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US warns Nigeria over online fraud schemes

Online schemes operating out of Nigeria that have defrauded victims out of tens of millions of dollars have become so pervasive that the US government has given the West African country until November to take steps to decrease such crimes or face sanctions.

Financial fraud is now, reportedly, one of the three largest industries in Nigeria, where the anonymity of the Internet is being used to give crime syndicates a windfall.

One form of fraud known as "419", a reference to Article 419 of the Nigerian criminal code, involves scam artists sending unsolicited e-mail, fax or letter proposing either an illegal or a legal business deal that requires the victim to pay an advance fee, transfer tax or performance bond or to allow credit to the sender of the message.

Victims who pay the fees are then informed that "complications" have arisen and they are asked to send more payments.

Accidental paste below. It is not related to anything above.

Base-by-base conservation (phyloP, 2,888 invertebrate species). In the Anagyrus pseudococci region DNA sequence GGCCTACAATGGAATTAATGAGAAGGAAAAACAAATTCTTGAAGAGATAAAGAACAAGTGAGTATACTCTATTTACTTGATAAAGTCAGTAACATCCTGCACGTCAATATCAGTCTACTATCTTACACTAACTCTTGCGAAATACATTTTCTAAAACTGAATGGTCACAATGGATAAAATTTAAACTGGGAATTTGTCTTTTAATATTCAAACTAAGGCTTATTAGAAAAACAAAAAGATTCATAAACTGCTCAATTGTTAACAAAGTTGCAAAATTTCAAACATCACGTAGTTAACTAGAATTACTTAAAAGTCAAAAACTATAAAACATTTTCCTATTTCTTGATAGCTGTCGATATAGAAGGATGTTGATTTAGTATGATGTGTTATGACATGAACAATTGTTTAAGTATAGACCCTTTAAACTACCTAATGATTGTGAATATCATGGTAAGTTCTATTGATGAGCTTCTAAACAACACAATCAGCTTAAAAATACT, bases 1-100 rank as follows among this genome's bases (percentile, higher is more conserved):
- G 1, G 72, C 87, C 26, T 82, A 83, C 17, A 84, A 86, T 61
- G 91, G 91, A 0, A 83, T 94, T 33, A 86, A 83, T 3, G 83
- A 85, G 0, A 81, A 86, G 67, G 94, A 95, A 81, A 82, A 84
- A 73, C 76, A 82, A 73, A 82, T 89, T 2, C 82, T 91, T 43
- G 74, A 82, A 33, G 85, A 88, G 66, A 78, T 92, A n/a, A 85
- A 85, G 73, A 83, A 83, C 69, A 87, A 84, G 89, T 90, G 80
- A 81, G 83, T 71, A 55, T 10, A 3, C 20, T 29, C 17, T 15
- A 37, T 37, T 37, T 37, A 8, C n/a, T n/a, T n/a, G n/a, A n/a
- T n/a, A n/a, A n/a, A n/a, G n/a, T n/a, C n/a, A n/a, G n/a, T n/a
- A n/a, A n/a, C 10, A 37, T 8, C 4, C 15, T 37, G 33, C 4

The 419 Coalition Web site, which explains the scam, offers rules for doing business with Nigerian companies and individuals and provides specific instructions for recourse to residents of Canada, the US, the UK and South Africa.

The global scam, which began in the early 1980s, has defrauded victims out of $5bn (£3.2bn) as of 1996, according to the Web site.

The 419 scams and other online fraud are causing damage to the budding Internet markets of West Africa because consumers are wary of doing business with Nigerian companies and those in neighbouring countries.

Europeans have been most affected by the fake online investment deals.

The UK National Crime Intelligence Service has counted more than 78,000 letters linked to online schemes sent to London residents. The letters have defrauded residents there out of more than £24m.

Some of the criminals are full-time professionals who have set up sophisticated but bogus e-commerce shop fronts with high-class Web sites, said Emmanuel Akutu of Softrail Nigerias.

The online criminal activity has spread to other countries, including Ghana, Liberia, Togo and the Ivory Coast, where technology literacy is improving rapidly with government aid.

At present, only Ghana has a viable Computer Crime Act, which was one of the first in the world. The Nigerian government has set up a special fraud unit, which has made many arrests, but no one has been prosecuted successfully.

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